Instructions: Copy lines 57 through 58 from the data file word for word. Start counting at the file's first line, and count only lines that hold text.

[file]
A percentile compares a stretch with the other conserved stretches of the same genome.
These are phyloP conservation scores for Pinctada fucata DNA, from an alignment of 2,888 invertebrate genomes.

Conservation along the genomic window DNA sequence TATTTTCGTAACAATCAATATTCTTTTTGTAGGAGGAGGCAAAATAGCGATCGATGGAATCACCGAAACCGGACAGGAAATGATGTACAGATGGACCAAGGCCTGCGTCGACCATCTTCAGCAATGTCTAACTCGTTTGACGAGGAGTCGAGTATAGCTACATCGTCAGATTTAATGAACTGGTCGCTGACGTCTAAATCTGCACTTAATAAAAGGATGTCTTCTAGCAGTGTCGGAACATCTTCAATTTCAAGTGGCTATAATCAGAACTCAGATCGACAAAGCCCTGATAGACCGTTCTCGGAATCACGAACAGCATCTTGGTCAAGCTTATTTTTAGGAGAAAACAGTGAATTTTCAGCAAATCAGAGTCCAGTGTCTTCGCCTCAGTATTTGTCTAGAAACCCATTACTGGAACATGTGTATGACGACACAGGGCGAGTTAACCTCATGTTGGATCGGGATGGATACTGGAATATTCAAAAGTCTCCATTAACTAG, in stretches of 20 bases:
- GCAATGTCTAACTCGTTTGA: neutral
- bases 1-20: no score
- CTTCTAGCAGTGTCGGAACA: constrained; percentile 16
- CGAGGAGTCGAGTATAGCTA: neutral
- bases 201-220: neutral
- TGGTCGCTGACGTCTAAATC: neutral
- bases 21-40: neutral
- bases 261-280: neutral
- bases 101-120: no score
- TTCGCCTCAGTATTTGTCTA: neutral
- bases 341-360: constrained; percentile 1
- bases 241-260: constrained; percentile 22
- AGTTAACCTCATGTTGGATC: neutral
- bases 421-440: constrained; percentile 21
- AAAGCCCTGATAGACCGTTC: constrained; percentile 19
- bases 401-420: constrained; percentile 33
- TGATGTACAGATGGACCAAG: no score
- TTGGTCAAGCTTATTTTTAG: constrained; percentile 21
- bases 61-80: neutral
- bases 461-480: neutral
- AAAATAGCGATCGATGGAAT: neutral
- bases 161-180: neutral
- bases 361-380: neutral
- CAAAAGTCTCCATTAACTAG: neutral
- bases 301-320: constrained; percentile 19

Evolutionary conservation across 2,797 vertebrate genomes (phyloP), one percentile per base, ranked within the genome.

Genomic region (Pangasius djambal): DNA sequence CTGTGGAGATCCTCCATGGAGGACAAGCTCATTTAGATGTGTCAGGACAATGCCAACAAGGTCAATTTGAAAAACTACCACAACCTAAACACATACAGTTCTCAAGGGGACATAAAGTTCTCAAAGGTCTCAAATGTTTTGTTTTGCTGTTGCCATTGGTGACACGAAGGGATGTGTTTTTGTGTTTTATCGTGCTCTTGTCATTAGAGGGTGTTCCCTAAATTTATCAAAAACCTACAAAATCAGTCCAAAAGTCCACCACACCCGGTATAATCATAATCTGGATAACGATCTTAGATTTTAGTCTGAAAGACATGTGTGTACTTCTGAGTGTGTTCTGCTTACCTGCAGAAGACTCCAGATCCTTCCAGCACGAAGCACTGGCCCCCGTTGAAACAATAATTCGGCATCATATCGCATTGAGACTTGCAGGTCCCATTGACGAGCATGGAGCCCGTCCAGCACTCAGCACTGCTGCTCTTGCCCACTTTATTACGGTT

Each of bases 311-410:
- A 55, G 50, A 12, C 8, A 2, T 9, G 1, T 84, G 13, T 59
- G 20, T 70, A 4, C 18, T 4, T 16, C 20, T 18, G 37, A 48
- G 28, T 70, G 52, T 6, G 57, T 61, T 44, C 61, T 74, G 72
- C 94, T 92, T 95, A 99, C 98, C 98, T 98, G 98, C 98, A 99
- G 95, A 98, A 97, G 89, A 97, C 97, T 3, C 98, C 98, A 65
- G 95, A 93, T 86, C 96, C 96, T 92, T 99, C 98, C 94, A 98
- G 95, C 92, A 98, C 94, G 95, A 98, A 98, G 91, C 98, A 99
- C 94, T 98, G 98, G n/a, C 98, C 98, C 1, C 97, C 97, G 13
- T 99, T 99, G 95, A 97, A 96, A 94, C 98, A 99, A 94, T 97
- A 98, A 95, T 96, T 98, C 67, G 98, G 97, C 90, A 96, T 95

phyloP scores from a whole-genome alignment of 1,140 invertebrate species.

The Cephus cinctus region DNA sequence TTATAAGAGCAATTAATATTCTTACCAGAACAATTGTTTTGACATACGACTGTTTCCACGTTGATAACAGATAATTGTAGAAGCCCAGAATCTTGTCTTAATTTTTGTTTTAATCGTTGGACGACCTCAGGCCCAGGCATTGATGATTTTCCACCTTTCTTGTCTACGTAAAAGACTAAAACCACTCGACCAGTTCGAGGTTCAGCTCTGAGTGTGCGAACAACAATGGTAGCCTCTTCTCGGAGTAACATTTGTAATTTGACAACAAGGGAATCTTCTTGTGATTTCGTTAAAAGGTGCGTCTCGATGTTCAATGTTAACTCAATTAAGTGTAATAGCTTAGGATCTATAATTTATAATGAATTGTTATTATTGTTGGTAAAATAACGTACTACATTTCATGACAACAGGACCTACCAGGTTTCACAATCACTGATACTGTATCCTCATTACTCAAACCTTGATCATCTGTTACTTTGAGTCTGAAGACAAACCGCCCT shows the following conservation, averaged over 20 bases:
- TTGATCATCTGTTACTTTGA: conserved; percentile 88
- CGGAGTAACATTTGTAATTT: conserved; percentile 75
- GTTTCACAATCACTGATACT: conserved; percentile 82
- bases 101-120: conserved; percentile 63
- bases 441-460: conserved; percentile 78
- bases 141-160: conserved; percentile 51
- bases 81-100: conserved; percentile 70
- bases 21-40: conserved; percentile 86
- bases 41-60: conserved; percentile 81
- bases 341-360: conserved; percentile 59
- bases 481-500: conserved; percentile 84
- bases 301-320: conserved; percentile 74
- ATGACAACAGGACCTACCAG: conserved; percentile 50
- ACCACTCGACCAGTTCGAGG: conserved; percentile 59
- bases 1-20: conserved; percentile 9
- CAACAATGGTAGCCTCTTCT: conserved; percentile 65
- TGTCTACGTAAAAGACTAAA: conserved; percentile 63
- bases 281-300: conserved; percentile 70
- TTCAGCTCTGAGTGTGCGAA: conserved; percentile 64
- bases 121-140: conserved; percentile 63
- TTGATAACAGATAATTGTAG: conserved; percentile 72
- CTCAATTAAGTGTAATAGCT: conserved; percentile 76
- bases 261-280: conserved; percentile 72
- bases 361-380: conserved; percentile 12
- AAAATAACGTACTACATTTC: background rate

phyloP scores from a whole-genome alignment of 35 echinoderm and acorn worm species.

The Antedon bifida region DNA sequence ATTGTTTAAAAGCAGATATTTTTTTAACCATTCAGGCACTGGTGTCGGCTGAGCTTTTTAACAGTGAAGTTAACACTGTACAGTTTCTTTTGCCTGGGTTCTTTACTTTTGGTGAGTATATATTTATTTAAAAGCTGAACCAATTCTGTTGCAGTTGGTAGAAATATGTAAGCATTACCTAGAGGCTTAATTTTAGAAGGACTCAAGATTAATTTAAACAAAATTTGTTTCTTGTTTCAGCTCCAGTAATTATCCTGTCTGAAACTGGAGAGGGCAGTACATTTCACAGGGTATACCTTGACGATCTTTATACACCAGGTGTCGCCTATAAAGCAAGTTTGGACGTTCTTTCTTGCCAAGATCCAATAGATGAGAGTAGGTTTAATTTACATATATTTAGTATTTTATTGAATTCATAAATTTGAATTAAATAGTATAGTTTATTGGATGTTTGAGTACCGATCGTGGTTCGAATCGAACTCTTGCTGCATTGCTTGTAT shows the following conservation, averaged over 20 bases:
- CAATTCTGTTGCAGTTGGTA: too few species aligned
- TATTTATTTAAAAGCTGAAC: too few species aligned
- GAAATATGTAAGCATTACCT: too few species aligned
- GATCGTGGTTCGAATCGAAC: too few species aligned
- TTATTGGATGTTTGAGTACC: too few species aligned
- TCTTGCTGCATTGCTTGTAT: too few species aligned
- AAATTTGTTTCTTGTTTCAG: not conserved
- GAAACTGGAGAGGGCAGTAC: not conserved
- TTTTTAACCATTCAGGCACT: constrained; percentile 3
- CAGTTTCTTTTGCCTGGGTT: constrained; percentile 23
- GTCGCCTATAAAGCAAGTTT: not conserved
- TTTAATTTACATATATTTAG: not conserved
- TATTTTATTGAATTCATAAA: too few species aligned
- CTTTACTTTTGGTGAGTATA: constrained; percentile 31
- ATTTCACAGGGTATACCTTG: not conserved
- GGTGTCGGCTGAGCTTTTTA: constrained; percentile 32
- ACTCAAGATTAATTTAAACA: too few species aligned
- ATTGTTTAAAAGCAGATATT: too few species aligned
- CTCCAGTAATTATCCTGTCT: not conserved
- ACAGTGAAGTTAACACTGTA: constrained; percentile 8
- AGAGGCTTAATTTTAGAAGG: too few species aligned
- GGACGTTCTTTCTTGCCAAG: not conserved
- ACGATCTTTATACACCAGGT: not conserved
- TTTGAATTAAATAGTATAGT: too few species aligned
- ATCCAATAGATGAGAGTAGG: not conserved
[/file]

- ACCACTCGACCAGTTCGAGG: conserved; percentile 59
- bases 1-20: conserved; percentile 9